The Yoast Open Graph image

Yoast SEO is a WordPress plugin that enables WordPress website owners to add meta-tags such as a title and description.

These help search engines understand the page’s content and control what appears on a Google search.

Website owners can add metadata, and Yoast also enables us to add Open Graph images to any WordPress article.

WP Beginner has a helpful article on installing Yoast SEO on WordPress.

Add a Yoast Open Graph image

Once Yoast is installed and activated, you’ll find the Yoast edit area at the bottom of any page or post. Sometimes you need to open it up to see the options.

To add a Yoast Open Graph image, click on the Social tab, as shown here.

Yoast SEO - Facebook image - find the Social tab.

Once there, hit Facebook (difficult to see at first glance), which will open up more options.

Use this area to gain more control over the way articles appear when shared on social media.

Notice the Facebook Title and Facebook Description fields.

By default, standard meta-tags are used on social media. However, the Facebook Description can contain more words than a standard meta-description used on search engines.

Using the Facebook Description, you could also talk directly to Facebook fans by addressing them directly. A bonus for brands – so it’s worth completing this area.

To add the OG image, scroll to the bottom to find the Upload button. Click it to add an image at a recommended size of 1200 pixels by 630 pixels.

You’ll need to save (Update) the post or page for the changes to take effect.

Yoast Premium versus Yoast

Within Yoast Premium, it’s possible to preview the Open Graph image before sharing the all-important post on Facebook.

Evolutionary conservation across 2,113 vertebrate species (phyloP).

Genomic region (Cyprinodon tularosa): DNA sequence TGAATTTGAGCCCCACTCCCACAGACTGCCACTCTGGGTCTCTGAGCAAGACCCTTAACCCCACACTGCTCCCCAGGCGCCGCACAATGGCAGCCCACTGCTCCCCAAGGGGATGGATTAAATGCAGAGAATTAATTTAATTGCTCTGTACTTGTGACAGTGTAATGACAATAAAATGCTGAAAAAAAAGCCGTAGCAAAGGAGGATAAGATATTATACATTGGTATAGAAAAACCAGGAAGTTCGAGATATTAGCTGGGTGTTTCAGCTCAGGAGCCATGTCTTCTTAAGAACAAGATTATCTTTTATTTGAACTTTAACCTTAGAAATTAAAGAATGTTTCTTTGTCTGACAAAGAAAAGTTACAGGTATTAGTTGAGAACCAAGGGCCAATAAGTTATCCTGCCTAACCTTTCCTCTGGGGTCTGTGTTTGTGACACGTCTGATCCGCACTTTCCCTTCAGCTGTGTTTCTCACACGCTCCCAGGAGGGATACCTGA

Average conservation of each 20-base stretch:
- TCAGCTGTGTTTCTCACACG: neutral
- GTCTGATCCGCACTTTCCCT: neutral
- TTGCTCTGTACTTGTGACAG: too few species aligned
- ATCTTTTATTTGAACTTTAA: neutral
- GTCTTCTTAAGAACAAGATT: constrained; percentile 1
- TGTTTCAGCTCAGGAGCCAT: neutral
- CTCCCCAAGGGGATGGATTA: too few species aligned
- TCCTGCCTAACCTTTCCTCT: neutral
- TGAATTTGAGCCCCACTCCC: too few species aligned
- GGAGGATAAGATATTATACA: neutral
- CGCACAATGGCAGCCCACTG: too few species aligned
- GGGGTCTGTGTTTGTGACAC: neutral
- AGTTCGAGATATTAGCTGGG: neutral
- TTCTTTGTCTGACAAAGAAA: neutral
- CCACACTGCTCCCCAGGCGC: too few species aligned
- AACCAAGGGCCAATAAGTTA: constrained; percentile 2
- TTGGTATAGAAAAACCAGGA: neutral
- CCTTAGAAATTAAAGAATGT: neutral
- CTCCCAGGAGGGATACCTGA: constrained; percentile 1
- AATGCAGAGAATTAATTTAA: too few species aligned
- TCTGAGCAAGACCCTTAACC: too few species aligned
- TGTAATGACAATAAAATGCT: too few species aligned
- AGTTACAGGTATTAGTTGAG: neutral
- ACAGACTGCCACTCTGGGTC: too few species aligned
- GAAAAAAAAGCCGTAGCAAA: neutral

I love these social appearance templates, released in the latest Yoast Premium version. It gives an excellent overview of how things will appear on social platforms.

Yoast has created a decent explanation video to show you just what I mean – The Yoast SEO Social Previews.

If you haven’t got the Yoast Premium version, you’ll need to share the article on Facebook to take a look at the outcome. 

To view the OG image with Yoast standard, you’ll need to share the page directly.

To do this, go to the front end of the website, navigate to the article. Now highlight the full URL in the address bar; it will look something like this:

https://yourwebsiteaddress.com/blog/open-graph-image/

Go back to Facebook, start a new post and then paste the URL. You should see the correctly sized image appear above the Facebook Description meta-tag.

Add Open Graph image using HTML

If you have coded your website in HTML, use the Open Graph tags before the final </head> tag. The meta property for an Open Graph image is:

og:image

Include the width and the height so Facebook can render the image with speed.


<meta property="og:image" content="https://mywebsite.net/assets/opengraph/theogimage.jpg"/>

<meta property="og:title" content="Your Title"/>

<meta property="og:description" content="A full description of the page."/>

<meta property="og:image:width" content="1200"/>

<meta property="og:image:height" content="630"/>

Notice in the code above. The OG title and description will appear on the Facebook post.